Viewing a Summary of User Rights for a Rights Policy Template

Published: July 8, 2009

Updated: December 23, 2011

Applies To: Windows Server 2008 R2, Windows Server 2008 R2 with SP1

The summary of user rights lets you review the rights granted to users and groups by a specific template.

Membership in the local AD RMS Template Administrators, or equivalent, is the minimum required to complete this procedure.

  1. At the Windows PowerShell command prompt, type:

    Get-ChildItem -Path <drive>:\RightsPolicyTemplate

    where <drive> is the name of the Windows PowerShell drive. Note the ID of the rights policy template that you want to view.

  2. Get-ChildItem -Path <drive>:\RightsPolicyTemplate\<template_ID>\UserRight

    where <drive> is the name of the Windows PowerShell drive, and <template_ID> is the ID of the template you found in the preceding step.

    TipTip
    Rather than typing out the entire rights policy template ID on the command line, you can type the first few characters and then press the TAB key. Windows PowerShell will then complete the ID for you.

Because Windows PowerShell variables are "loosely typed" (i.e. they are not limited to a particular type of object) it’s worth pointing out that the base type returned when reading rights policy template data can differ depending on the number of templates that are configured on a cluster.

For example, if only a single rights policy template is configured, the base type will be an AD RMS full container as shown in the following example:

PS AdrmsCluster:\RightsPolicyTemplate> Get-ChildItem -path .


   Hive: AdRmsAdmin::AdrmsCluster:\RightsPolicyTemplate

Id                                       DefaultDisplayName   CreatedDa LastModif LastModi Property
                                                              te        iedDate   fiedBy
--                                       ------------------   --------- --------- -------- --------
cdf8b4b1-cd18-46f0-ac53-242451b272bf     Test1                3/18/2... 3/18/2... RMSFS... {IsDi...


PS AdrmsCluster:\RightsPolicyTemplate> $var = Get-ChildItem -path .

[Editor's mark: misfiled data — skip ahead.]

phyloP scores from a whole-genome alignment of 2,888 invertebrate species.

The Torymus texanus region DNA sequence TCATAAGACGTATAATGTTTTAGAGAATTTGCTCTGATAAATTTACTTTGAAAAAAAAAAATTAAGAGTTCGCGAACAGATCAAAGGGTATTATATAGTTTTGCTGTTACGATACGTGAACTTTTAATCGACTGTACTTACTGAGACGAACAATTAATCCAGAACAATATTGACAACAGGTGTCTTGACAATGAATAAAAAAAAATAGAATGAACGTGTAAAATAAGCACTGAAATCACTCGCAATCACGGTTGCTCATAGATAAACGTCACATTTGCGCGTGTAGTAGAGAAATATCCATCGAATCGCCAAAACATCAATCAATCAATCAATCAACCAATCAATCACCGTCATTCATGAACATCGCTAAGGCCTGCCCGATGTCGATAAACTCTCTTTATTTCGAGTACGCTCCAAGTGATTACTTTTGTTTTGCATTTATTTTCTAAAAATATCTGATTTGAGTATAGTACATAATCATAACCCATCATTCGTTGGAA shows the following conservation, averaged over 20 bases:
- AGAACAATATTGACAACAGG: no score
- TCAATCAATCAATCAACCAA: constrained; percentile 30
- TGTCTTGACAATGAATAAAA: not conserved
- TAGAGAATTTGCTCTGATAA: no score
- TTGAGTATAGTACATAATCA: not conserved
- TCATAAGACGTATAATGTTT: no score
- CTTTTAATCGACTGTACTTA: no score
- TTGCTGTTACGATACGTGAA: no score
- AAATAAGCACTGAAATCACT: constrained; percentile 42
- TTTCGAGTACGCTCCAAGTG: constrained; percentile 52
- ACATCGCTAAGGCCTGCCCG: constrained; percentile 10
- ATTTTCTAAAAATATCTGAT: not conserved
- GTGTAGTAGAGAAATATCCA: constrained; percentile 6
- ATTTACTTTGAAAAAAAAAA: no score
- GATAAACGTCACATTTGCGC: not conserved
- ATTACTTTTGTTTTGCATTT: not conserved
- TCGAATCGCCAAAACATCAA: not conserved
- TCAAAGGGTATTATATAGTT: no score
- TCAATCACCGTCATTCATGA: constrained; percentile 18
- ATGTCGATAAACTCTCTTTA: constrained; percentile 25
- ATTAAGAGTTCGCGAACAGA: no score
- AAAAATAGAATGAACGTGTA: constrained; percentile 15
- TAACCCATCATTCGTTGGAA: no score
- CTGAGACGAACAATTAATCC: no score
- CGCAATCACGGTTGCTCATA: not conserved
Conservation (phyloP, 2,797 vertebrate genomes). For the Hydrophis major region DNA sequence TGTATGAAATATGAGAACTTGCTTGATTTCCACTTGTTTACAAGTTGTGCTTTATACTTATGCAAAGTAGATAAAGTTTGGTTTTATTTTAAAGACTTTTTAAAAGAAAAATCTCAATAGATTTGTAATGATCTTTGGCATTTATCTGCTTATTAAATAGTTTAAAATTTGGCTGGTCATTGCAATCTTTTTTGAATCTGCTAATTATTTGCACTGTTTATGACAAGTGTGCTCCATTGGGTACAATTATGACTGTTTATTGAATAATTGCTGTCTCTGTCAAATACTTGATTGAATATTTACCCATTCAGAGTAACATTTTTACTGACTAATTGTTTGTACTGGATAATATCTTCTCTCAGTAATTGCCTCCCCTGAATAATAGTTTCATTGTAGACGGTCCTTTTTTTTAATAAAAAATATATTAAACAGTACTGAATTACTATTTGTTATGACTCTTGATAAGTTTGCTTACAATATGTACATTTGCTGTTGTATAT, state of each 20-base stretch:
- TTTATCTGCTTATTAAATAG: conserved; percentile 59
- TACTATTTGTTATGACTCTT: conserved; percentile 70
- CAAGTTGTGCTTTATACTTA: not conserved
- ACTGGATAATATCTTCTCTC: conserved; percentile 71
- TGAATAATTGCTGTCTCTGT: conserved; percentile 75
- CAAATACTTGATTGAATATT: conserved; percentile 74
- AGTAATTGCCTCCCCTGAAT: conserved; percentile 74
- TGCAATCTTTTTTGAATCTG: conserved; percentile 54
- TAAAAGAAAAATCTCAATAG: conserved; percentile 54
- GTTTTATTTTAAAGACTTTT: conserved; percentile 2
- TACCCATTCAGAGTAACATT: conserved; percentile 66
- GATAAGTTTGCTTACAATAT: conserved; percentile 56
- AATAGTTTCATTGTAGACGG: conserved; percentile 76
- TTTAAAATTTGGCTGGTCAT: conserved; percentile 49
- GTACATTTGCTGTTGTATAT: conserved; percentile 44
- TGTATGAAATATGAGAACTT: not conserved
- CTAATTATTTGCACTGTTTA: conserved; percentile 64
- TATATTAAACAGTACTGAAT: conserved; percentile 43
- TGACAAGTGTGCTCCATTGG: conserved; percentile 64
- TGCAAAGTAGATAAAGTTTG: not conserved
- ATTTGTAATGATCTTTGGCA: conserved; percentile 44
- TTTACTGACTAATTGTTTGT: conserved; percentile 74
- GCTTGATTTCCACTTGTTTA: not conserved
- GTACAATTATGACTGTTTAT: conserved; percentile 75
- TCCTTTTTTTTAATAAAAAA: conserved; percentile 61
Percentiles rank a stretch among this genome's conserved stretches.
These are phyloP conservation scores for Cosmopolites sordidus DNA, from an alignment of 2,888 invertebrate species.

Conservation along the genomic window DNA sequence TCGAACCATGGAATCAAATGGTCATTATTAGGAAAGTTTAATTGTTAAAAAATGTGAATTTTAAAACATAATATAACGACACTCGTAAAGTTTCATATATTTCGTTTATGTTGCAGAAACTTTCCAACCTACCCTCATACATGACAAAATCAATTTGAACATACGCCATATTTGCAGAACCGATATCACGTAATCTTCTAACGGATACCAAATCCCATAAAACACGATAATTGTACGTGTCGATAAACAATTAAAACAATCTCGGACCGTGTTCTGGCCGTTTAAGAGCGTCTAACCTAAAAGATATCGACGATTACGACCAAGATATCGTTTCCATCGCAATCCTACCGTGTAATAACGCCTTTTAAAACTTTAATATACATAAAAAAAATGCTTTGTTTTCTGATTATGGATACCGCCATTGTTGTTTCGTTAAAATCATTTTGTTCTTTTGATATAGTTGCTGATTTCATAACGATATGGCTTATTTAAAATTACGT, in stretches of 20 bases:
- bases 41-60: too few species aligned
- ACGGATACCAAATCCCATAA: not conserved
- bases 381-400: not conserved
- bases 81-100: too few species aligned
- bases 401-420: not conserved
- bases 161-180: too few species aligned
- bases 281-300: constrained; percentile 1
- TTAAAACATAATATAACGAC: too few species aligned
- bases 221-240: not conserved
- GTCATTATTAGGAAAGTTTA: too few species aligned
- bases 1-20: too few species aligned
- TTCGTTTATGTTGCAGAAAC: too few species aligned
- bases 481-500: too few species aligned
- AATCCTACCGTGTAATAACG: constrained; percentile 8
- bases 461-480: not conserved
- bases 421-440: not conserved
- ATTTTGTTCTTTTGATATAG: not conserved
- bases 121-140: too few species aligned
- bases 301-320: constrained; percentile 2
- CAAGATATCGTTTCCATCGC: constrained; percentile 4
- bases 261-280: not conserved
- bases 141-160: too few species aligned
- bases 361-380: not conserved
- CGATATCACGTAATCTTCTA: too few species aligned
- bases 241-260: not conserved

PS AdrmsCluster:\RightsPolicyTemplate>  $var.GetType()

IsPublic IsSerial Name                         BaseType
-------- -------- ----                         --------
False    False    RightsTemplateItemContainer  Microsoft.RightsManagementServices.PowerShell.FullContainer

If more than a single rights policy template is configured, however, Windows PowerShell selects a .NET object base type of System.Array instead such as is shown in the following example:

PS AdrmsCluster:\RightsPolicyTemplate> Get-ChildItem -path .


   Hive: AdRmsAdmin::AdrmsCluster:\RightsPolicyTemplate

Id                                       DefaultDisplayName  CreatedDa LastModif LastModi Property
                                                             te        iedDate   fiedBy
--                                       ------------------  --------- --------- -------- --------
9fa53dee-4382-4ba1-a083-5d6c7759b3b7     Test2               3/18/2... 3/18/2... RMSFS... {IsDi...
cdf8b4b1-cd18-46f0-ac53-242451b272bf     Test1               3/18/2... 3/18/2... RMSFS... {IsDi...


PS AdrmsCluster:\RightsPolicyTemplate> $var = Get-ChildItem -path .
PS AdrmsCluster:\RightsPolicyTemplate> $var.GetType()

IsPublic IsSerial Name          BaseType
-------- -------- ----          --------
True     True     Object[]      System.Array

Therefore, when writing PowerShell scripts to view and summarize rights policy template data you might need to include additional script code to test for the base type in order to determine how best to format and display template data as output.

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